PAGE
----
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Drilling plan for sacred valley draws Indian opposition

Updated:

WASHINGTON (AP) _ Interior Secretary Gale Norton was pressed Wednesday to reconsider allowing oil drilling in a Montana valley sacred to American Indians. A permit to drill was issued last month to a company owned by a prominent Republican donor.

West Virginia Rep. Nick Rahall, the top Democrat on the House Resources Committee, questioned Norton during a hearing about a permit issued to Anschutz Exploration Corp. The permit would allow the company to set up an exploratory oil well in Weatherman Draw, a 2 1/2-mile-long valley in south central Montana adorned with prehistoric Indian rock art.

Anschutz Exploration is one of several companies controlled by Philip Anschutz, ranked by Forbes magazine as one of the nation's wealthiest men. Among his holdings are the Los Angeles Kings hockey team and a majority share of stock in telecommunications giant Qwest.

Anschutz also is a major donor to the GOP. His company wrote a $100,000 check to the Republican National Committee in 1999, and he and his wife Nancy have donated thousands of dollars to the campaigns of President Bush, Sen. John McCain, and New York City Mayor Rudolph Giuliani.

Norton denied there was any connection between the donations and the decision last month by the Bureau of Land Management to allow the drilling. She said the approval was granted by the bureau's office in Billings, Mont.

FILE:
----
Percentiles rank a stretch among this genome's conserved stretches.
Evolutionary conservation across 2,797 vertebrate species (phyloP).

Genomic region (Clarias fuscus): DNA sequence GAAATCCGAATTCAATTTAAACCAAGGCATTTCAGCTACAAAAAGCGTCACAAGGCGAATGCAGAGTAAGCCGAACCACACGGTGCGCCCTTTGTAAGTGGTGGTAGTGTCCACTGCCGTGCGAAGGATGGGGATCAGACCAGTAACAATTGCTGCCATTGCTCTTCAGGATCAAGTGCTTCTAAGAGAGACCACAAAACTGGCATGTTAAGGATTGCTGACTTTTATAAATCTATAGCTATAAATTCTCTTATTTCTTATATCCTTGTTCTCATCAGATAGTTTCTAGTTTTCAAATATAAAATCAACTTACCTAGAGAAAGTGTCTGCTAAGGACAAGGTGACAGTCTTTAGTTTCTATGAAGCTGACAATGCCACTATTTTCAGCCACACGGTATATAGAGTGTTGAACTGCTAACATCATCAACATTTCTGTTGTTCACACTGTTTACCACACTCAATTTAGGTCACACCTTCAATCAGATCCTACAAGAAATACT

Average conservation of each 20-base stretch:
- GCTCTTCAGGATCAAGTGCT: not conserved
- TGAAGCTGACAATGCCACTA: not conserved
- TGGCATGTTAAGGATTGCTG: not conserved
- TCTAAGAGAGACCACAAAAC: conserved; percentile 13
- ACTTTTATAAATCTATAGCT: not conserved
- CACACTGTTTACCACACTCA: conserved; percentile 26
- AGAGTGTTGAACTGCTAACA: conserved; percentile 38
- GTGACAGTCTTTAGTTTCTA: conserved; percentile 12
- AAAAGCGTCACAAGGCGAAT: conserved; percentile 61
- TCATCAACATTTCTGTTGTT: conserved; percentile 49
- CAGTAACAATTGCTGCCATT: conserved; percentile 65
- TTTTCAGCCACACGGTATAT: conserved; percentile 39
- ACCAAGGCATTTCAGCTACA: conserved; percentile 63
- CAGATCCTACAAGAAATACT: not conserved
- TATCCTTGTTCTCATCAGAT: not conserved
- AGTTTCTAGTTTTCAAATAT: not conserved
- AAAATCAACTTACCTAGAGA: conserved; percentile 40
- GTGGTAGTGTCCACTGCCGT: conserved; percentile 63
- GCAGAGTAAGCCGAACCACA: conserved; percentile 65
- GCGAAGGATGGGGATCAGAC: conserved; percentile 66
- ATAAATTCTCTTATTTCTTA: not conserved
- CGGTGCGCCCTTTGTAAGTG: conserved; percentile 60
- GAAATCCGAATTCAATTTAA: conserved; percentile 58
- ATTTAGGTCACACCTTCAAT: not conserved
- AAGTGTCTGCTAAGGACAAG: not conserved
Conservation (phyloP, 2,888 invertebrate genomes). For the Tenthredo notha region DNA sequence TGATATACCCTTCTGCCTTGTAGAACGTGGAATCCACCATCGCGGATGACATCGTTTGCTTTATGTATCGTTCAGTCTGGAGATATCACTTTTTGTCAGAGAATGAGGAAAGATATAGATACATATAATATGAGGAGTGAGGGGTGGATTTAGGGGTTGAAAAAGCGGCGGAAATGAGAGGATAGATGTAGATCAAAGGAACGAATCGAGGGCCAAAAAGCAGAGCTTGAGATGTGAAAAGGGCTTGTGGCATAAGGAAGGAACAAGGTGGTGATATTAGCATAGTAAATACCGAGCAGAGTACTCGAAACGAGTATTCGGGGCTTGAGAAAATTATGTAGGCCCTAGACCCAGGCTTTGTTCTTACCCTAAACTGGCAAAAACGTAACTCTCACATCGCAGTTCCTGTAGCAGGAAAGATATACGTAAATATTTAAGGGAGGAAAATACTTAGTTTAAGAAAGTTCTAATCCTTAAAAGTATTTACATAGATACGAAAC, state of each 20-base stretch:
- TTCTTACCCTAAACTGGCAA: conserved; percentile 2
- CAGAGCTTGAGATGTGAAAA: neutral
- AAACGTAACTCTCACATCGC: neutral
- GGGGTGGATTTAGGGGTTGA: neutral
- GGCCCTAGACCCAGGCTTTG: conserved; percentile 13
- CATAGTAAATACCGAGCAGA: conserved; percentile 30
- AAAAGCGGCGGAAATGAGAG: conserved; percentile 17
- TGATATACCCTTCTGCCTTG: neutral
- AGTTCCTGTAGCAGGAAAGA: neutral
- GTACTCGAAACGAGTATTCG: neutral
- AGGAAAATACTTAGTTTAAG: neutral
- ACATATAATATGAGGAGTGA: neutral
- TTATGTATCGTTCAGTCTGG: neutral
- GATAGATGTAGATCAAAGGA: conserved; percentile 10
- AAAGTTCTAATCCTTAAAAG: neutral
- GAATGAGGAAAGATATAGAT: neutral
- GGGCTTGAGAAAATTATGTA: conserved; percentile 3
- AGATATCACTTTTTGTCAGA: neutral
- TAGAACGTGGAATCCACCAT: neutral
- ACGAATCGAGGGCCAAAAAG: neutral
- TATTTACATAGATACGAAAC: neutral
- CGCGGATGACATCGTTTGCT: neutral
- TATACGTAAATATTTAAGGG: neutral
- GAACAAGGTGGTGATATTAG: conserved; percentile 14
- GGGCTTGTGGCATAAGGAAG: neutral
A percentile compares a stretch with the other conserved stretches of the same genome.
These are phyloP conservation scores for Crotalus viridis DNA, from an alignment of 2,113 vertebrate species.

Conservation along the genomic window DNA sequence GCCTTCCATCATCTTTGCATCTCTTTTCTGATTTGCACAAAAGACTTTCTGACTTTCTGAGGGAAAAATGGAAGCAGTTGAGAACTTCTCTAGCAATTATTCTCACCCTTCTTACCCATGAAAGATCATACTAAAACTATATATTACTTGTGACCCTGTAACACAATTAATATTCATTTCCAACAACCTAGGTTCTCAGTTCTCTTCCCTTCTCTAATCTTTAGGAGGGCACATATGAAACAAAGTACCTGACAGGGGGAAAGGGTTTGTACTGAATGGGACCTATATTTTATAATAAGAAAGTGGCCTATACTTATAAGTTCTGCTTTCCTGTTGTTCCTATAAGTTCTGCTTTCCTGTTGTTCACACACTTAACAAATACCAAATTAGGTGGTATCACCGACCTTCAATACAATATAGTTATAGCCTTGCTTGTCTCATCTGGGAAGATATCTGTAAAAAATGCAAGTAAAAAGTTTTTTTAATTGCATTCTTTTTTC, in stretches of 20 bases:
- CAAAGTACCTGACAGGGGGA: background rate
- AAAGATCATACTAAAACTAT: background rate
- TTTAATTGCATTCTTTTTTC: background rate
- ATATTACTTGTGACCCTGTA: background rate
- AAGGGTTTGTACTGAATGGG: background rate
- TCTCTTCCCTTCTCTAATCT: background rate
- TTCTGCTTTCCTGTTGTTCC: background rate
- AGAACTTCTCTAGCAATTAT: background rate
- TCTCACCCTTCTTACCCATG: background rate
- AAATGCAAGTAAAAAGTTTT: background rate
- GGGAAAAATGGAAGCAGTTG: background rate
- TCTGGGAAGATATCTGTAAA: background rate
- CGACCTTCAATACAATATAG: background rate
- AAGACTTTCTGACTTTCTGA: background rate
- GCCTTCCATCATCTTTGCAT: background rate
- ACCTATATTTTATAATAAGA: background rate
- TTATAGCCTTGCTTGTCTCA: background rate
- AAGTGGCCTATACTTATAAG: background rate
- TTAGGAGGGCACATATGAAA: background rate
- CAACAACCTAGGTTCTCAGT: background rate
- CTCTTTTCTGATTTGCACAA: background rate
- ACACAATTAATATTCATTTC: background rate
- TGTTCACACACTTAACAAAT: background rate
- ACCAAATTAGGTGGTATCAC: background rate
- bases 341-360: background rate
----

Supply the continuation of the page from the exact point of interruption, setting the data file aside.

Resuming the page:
``To the best of my knowledge, we found no evidence that there was any communication between Washington, D.C., and the Billings office,'' Norton said.

Rahall asked Norton to use her authority to stop the drilling.

``Exploring for oil in this place has been described as placing an oil rig in the Sistine Chapel,'' Rahall said. ``Are we really that desperate? Are we really that greedy?''

She said she did not know enough about the project to overturn the permit but promised to monitor its progress.

A coalition of Indian tribes and environmental and historical groups pledged Wednesday to stop the drilling in the area that Indians call the Valley of the Chiefs.

Carvings and multicolored drawings of warriors, shields and animals adorn the valley's sandstone slopes and cliffs. The centuries-old drawings are considered among the most significant collections of Indian art on the Northern Plains.

It also is a religious site, said Howard Boggess, historian of the Crow tribe. He said Indians from many tribes _ Crow, Blackfeet, Comanche, Apache, Navajo and Sioux _ have come to the valley for centuries on ``vision quests.''

Anita Canovas, a lawyer for the National Trust for Historic Preservation, said her group was joining the Sierra Club in asking the Interior Board of Land Appeals to overturn the permit.

Weatherman Draw is in a 4,268-acre parcel that the BLM designated two years ago as an ``area of critical environmental concern'' because of the cultural value of the rock art to the Indians. The leases held by Anschutz precede the designation by five years.

The parcel where Anschutz plans to drill has the potential to produce 10 million barrels, company vice president Bill Miller said, but he acknowledged there is only a one-in-seven chance of drilling a productive well.

Drilling could begin as soon as July 21.

The permit only allows for an exploratory well. If Anschutz were to set up a production well, it would require a new permit from BLM, which would conduct an environmental review first.


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